Semil: So a lot of people think the solution to that is just more housing, more affordable housing, sounds like what you’re saying, even if they do that, it still wouldn’t stop the core problem.
Chamath: I mean you need to do a couple of things. If we’re really going to bet on SF, and if we’re really going to bet on startups. In Silicon Valley, you have to do a bunch of stuff privately and you have to do a bunch of stuff publically.
So at the public level, you have to invest in what the city is doing, and I think you could debate on some level, how much work the city should be doing around transportation, around housing, you have to basically get rid of the nimbyism and you have to decide to build up. You need to quadruple the amount of housing, quintuple amount of housing. You need to tell every young engineer from University of Michigan that they can afford to live here on $80K a year. All the other ancillary surfaces you need to be able to do that, as an example, we look at our startups and we’re like, the minute that they start to spend 15% of their burn, money that we give them, good money, on rent?? Huge red flag goes up. It’s like, there’s all of these other simple signals, when you, on a per headcount basis, are spending so much, and we start to look at like, the productivity of the technical team, and it’s like good but not great and they’re spending the same amount of money as a team in Redwood city, we start to ask ourselves, are you so convinced that success is going to happen in this city at 1.5X of cost.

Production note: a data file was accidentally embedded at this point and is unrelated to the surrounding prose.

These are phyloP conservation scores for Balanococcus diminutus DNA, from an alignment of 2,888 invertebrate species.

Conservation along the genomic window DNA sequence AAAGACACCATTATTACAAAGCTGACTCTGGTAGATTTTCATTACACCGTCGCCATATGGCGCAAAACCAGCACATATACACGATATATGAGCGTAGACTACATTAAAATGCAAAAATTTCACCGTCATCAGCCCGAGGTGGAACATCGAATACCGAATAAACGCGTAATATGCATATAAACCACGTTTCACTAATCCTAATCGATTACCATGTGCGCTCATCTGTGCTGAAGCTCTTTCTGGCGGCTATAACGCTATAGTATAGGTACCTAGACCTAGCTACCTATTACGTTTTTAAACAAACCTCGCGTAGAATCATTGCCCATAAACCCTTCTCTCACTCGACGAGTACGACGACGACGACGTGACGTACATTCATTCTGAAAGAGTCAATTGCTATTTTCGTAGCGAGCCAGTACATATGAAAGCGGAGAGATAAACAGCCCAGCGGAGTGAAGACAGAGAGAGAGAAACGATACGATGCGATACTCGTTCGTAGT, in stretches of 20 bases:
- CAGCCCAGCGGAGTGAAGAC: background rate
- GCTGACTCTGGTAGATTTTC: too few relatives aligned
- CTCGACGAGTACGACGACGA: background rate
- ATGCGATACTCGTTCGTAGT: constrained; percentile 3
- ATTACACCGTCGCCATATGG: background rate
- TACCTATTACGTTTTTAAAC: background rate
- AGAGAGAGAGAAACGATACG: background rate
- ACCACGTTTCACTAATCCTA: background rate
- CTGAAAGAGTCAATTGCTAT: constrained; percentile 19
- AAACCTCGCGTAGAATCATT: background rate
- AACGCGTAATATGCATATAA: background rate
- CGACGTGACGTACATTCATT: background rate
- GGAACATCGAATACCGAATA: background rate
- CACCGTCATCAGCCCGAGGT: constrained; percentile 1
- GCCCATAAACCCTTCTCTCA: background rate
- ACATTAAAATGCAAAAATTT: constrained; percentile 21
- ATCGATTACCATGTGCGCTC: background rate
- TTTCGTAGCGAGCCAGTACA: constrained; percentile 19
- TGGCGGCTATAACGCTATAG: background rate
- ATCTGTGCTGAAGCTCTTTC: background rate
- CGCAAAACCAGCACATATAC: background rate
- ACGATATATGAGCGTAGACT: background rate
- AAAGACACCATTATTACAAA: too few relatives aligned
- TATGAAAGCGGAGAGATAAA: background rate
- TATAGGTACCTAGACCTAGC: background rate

For every dollar that someone in Redwood City or Mountain View is raising, you have to raise 1.5 times or 2 times that. Just to get to the same point in time. So you’re cutting you half-life in half. To prove what?? That you can take an Uber from some shitty bar to another shitty bar? I don’t understand. These are like the things that I start to think about, these constraints that need to get fixed.
So, at the public level, you need to have an approach that kind of creates the attractive incentives, for people to come and be able to survive on a living wage. Then at a private level we need to hold our companies to a higher standards where they’re not just burning money on useless stuff that is window dressing. That’s fundamentally getting in the way of building something useful.
Semil: When you mentioned the rate of churn, is slower, as that churn slows, what’s the effect of that? Is it clogging up resources? Are people sticking in at roles where companies are going nowhere..